While the opportunities for acquiring funds to expand your business are exceedingly limited right now, there are still vehicles available to you to raise money. It takes much more work than it used to, but it can be done! Like most things, raising funds – especially in this market – is tough, but with a plan it can happen.

You can do this!

Thursday, December 3, 2009

Lean on your Suppliers

There are risks and costs to a program of action. But they are far less than the long-range risks and costs of comfortable inaction.
~John Fitzgerald Kennedy

Going through these very difficult economic times, controlling cost is one of the major things that you can do to really help your bottom line. Now is the time to renegotiate everything from rent to cost of goods sold.

So many of your vendors are having such trouble with falling sales that they are now willing to take significant price reductions, but you must ask for them. Your suppliers need to retain you as a customer now more than ever, and they should be willing to do most anything that is reasonable to keep your business.

We were helping a firm that purchased over $5 million a year from its primary suppliers. These suppliers had quickly passed along their cost increases—particularly transportation costs—to this business. Now that sales were falling off, the company needed some relief if it was going to survive.

When asked why they had not requested a price break before, the comment was, “Our purchasing agent just does not feel comfortable in asking for these.” As you can imagine, I went livid and asked the owner if a savings of $1 million (20% of $5 million) was worth asking for.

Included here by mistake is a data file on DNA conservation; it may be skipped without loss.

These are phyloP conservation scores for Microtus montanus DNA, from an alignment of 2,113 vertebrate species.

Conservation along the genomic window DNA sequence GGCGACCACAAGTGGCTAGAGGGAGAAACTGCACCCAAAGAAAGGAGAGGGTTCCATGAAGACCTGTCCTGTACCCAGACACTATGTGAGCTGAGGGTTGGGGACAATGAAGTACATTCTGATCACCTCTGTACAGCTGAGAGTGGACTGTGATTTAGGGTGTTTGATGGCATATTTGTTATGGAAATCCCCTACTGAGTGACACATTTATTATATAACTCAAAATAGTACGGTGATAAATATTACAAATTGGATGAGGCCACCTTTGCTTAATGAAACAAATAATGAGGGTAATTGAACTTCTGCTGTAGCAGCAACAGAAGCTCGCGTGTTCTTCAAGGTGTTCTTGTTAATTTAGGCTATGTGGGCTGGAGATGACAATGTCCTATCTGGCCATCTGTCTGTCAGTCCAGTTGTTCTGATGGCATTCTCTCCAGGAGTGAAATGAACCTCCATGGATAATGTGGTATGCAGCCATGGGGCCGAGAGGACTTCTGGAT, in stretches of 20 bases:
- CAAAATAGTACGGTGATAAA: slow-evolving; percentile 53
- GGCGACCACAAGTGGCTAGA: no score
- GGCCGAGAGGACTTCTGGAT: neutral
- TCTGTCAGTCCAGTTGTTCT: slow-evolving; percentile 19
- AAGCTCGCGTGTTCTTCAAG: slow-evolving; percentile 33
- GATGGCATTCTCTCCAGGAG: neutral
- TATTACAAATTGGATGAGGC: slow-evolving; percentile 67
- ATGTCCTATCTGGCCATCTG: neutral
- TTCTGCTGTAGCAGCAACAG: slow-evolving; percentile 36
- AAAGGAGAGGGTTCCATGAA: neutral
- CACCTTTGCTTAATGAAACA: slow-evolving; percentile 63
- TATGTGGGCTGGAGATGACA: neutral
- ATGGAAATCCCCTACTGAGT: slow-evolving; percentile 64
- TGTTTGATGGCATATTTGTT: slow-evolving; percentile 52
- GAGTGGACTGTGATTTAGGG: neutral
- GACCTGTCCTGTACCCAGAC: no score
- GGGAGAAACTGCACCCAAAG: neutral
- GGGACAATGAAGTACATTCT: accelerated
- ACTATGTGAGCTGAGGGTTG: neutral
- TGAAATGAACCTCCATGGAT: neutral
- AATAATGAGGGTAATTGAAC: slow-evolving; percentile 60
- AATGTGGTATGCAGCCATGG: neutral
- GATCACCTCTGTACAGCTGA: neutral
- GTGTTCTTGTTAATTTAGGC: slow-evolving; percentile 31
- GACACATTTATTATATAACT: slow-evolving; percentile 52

He finally got the point that now things had changed and that unless he was willing to demand price reductions from his suppliers, he might not be around much longer. He was able to get his purchasing agent to buy in by giving him a percentage of the savings from the cost reductions they secured and by very clearly demonstrating how to ask vendors for price breaks.

At first, the purchasing agent just wanted the vendor to give them a better price. The owner, however, mandated that the purchasing agent start off asking for a 20% price reduction from those suppliers that they knew had nice profit margins and could afford it. Starting with a number established an expectation that was reasonable rather than just asking for any type of price break.

When asking for price reductions, nothing should be off limits. Whether it is consultants’ salaries or office supplies, you must demand price reductions in these market conditions. You must ensure that your company has a cost structure that is workable in today’s economy. Your viability depends on this.

Even if you have signed a contract for service, these should be renegotiated as well. A recent study found that six out of every ten chief information officers are renegotiating existing contractual agreements. When renegotiating, your leverage is that these contracts will have to be renewed in the future, and your willingness to renew is going to be a function of this renegotiation process.

Now go out and initiate a process of renegotiating each and every one of your purchase contracts. This just cannot wait. It must be done as quickly as possible to get the benefits flowing into your company.

You can do this!